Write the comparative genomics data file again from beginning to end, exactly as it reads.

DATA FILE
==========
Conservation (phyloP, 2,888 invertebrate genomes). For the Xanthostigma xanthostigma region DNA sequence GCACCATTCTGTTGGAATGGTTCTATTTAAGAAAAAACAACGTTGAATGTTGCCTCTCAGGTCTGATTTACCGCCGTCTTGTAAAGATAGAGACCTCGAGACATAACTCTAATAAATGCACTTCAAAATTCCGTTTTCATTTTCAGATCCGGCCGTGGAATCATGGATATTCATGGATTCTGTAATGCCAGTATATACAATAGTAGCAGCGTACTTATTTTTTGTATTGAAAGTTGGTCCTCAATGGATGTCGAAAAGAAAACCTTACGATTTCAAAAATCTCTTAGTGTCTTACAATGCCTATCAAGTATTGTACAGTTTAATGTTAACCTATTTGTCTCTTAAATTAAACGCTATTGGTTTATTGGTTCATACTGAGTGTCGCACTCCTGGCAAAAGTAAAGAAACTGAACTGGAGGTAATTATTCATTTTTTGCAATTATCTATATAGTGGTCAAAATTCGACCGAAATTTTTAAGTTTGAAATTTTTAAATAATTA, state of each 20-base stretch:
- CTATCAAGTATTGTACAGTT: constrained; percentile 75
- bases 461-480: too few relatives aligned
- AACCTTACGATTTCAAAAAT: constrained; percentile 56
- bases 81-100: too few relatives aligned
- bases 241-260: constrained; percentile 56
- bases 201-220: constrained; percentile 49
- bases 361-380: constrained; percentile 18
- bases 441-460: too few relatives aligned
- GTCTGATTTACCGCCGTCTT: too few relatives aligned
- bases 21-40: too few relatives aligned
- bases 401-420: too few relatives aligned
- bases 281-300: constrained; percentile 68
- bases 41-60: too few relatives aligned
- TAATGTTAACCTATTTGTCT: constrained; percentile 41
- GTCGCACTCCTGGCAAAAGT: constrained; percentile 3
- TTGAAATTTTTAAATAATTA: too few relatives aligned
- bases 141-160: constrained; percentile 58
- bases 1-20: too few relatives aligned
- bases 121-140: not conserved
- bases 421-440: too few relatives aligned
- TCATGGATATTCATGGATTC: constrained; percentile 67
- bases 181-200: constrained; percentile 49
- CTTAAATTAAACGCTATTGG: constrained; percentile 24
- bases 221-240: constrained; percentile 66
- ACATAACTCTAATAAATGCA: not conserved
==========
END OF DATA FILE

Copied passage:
Conservation (phyloP, 2,888 invertebrate genomes). For the Xanthostigma xanthostigma region DNA sequence GCACCATTCTGTTGGAATGGTTCTATTTAAGAAAAAACAACGTTGAATGTTGCCTCTCAGGTCTGATTTACCGCCGTCTTGTAAAGATAGAGACCTCGAGACATAACTCTAATAAATGCACTTCAAAATTCCGTTTTCATTTTCAGATCCGGCCGTGGAATCATGGATATTCATGGATTCTGTAATGCCAGTATATACAATAGTAGCAGCGTACTTATTTTTTGTATTGAAAGTTGGTCCTCAATGGATGTCGAAAAGAAAACCTTACGATTTCAAAAATCTCTTAGTGTCTTACAATGCCTATCAAGTATTGTACAGTTTAATGTTAACCTATTTGTCTCTTAAATTAAACGCTATTGGTTTATTGGTTCATACTGAGTGTCGCACTCCTGGCAAAAGTAAAGAAACTGAACTGGAGGTAATTATTCATTTTTTGCAATTATCTATATAGTGGTCAAAATTCGACCGAAATTTTTAAGTTTGAAATTTTTAAATAATTA, state of each 20-base stretch:
- CTATCAAGTATTGTACAGTT: constrained; percentile 75
- bases 461-480: too few relatives aligned
- AACCTTACGATTTCAAAAAT: constrained; percentile 56
- bases 81-100: too few relatives aligned
- bases 241-260: constrained; percentile 56
- bases 201-220: constrained; percentile 49
- bases 361-380: constrained; percentile 18
- bases 441-460: too few relatives aligned
- GTCTGATTTACCGCCGTCTT: too few relatives aligned
- bases 21-40: too few relatives aligned
- bases 401-420: too few relatives aligned
- bases 281-300: constrained; percentile 68
- bases 41-60: too few relatives aligned
- TAATGTTAACCTATTTGTCT: constrained; percentile 41
- GTCGCACTCCTGGCAAAAGT: constrained; percentile 3
- TTGAAATTTTTAAATAATTA: too few relatives aligned
- bases 141-160: constrained; percentile 58
- bases 1-20: too few relatives aligned
- bases 121-140: not conserved
- bases 421-440: too few relatives aligned
- TCATGGATATTCATGGATTC: constrained; percentile 67
- bases 181-200: constrained; percentile 49
- CTTAAATTAAACGCTATTGG: constrained; percentile 24
- bases 221-240: constrained; percentile 66
- ACATAACTCTAATAAATGCA: not conserved